Roger Stone won't testify as defense prepares to rest case

Roger StoneRoger Jason StoneSchiff says investigators seeking to identify who Giuliani spoke to on unlisted '-1' number What if impeachment fails? Juan Williams: Trump has nothing left but smears MORE's legal team intends to rest its case on Tuesday without bringing the longtime Trump associate to the stand in his trial on charges of lying to Congress and witness tampering.

The charges center on Stone's Sept. 26, 2017, testimony to the House Intelligence Committee in which he said under oath that he had not spoken to anyone in the Trump campaign about WikiLeaks' releases of stolen emails from the Democratic Party and Hillary ClintonHillary Diane Rodham ClintonYang expands campaign with senior hires for digital operations Top GOP legislator in California leaves party GOP senators request interview with former DNC contractor to probe possible Ukraine ties MORE's presidential campaign.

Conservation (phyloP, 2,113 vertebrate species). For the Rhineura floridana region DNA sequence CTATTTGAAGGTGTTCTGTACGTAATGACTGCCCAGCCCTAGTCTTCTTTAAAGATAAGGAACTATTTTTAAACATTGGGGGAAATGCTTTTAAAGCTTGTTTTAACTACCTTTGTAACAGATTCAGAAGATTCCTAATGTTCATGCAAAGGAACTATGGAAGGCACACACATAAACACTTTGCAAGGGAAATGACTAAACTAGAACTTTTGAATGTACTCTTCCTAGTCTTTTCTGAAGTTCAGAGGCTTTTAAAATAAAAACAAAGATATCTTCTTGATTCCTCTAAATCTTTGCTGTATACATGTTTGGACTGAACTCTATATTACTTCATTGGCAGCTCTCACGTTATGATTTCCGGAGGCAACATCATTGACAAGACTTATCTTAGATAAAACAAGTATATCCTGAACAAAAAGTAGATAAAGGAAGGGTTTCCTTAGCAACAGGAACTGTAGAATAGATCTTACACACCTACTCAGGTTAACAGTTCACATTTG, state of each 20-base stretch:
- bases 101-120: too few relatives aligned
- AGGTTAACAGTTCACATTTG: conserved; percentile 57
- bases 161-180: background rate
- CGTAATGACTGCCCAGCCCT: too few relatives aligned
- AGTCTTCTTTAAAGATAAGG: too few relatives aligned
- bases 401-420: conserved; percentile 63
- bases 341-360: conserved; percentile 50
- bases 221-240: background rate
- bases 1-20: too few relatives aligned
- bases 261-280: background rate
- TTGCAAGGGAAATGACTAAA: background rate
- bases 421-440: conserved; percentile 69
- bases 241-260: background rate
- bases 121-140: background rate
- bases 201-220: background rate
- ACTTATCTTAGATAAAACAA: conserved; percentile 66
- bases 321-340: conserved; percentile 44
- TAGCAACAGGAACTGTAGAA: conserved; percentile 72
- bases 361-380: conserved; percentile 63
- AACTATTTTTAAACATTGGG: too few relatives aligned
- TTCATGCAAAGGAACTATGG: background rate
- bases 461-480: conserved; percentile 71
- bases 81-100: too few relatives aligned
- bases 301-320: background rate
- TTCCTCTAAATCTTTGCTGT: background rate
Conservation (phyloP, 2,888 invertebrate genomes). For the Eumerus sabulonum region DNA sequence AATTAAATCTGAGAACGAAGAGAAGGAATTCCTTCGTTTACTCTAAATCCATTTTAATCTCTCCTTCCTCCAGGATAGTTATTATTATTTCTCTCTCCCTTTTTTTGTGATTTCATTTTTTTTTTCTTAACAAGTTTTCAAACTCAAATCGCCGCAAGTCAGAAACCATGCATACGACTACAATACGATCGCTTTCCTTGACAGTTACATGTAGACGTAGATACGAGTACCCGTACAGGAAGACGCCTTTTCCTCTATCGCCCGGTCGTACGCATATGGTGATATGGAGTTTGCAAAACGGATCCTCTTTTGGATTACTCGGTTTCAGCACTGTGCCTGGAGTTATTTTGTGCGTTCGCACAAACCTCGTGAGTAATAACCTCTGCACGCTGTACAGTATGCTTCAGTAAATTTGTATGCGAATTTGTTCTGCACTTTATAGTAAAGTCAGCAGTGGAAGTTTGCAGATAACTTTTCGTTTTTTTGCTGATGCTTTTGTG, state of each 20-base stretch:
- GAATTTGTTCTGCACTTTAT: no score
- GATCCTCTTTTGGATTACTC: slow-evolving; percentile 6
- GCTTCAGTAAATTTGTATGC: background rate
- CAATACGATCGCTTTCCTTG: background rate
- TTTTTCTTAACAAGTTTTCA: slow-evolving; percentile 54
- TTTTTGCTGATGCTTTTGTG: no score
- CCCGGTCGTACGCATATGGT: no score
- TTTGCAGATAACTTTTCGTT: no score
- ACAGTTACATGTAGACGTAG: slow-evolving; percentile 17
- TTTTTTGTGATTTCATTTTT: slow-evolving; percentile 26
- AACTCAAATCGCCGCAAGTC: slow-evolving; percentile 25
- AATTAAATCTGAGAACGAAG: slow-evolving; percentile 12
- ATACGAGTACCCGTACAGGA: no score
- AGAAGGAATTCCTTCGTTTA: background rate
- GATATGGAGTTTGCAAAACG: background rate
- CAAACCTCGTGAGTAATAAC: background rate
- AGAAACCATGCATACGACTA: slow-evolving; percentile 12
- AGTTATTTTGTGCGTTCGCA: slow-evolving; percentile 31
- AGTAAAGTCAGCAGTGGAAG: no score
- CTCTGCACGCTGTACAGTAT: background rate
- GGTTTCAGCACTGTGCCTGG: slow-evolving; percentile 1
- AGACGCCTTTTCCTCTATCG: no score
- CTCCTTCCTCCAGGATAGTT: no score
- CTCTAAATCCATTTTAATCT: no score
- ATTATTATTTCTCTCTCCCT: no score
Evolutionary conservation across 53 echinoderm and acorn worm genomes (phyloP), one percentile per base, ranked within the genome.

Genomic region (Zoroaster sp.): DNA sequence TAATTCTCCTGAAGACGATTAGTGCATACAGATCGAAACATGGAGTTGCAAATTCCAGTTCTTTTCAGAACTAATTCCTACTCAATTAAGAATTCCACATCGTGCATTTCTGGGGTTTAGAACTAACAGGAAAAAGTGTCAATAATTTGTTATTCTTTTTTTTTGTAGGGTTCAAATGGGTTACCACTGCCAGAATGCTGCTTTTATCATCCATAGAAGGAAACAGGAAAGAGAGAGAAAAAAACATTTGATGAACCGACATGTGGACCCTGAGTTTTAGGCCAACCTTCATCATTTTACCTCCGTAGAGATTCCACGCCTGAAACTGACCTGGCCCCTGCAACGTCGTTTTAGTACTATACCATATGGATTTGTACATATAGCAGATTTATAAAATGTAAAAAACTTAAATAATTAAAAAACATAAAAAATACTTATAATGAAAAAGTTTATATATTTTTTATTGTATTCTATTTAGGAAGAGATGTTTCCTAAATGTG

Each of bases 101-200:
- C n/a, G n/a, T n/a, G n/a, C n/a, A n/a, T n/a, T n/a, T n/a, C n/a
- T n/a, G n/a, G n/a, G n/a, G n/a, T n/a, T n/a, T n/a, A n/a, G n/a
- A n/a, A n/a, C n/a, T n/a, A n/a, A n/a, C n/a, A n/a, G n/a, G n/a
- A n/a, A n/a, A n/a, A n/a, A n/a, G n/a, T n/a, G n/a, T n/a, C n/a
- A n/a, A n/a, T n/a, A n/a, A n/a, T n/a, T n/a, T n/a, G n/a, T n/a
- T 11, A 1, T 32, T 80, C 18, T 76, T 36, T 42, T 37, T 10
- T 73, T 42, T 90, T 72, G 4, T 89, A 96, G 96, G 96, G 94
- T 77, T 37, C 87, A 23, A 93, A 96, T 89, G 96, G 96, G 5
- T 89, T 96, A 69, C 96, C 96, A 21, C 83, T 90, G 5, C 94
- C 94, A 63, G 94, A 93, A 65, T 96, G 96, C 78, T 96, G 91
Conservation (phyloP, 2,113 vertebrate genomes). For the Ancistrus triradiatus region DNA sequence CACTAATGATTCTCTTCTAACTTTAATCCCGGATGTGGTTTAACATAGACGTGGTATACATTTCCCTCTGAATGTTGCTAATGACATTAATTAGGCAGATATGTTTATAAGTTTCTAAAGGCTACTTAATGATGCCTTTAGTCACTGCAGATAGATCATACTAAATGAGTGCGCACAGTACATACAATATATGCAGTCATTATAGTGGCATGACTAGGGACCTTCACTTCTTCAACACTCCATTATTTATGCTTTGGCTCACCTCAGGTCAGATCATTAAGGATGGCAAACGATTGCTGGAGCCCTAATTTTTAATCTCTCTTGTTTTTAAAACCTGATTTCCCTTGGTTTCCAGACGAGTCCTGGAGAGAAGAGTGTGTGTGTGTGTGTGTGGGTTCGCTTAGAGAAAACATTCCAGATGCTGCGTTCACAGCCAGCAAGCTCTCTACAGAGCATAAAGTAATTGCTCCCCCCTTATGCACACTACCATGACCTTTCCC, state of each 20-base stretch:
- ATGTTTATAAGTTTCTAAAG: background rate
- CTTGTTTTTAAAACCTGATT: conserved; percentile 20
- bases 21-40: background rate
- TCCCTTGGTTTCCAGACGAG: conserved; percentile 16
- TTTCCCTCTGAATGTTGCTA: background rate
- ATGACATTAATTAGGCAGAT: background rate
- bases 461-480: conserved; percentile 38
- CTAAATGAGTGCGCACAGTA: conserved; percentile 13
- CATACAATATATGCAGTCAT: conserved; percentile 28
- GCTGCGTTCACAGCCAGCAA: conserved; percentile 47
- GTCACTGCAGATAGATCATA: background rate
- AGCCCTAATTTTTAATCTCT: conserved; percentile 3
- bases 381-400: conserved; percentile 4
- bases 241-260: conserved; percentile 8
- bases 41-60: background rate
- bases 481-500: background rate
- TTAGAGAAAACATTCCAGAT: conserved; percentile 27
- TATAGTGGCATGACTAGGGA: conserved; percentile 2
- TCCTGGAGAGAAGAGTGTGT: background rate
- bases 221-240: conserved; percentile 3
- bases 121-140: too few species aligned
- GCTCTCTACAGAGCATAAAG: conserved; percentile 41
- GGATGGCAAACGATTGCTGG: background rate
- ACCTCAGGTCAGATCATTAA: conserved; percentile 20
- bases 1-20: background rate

He also claimed not to have any records of communications related to his assertions that he had corresponded with WikiLeaks publisher Julian AssangeJulian Paul AssangeMore than 60 doctors sign letter warning Assange 'could die in prison' without medical attention Sweden drops investigation into Assange rape charges Jury finds Stone guilty of lying to Congress MORE through an intermediary.


The prosecution rested its case on Tuesday morning after four days of testimony from five witnesses, including former White House adviser Stephen Bannon and Trump campaign deputy Richard Gates.

Stone's legal team intends to rest its case without calling any witnesses after playing an hourlong audio clip of his testimony in the closed-door deposition to the House Intelligence Committee.

Stone's lawyers have argued that he in fact had no inside knowledge about WikiLeaks nor did he have an intermediary with the organization.

Testimony and evidence presented by prosecutors shows that the Trump campaign was under the belief that he had a connection to Assange and that he was providing them with nonpublic information about the organization's plans regarding future releases.


Read the transcript of Stone's testimony to the House Intelligence Committee below:

Roger Stone Testimony to House Intelligence Committee by Meghashyam Mali on Scribd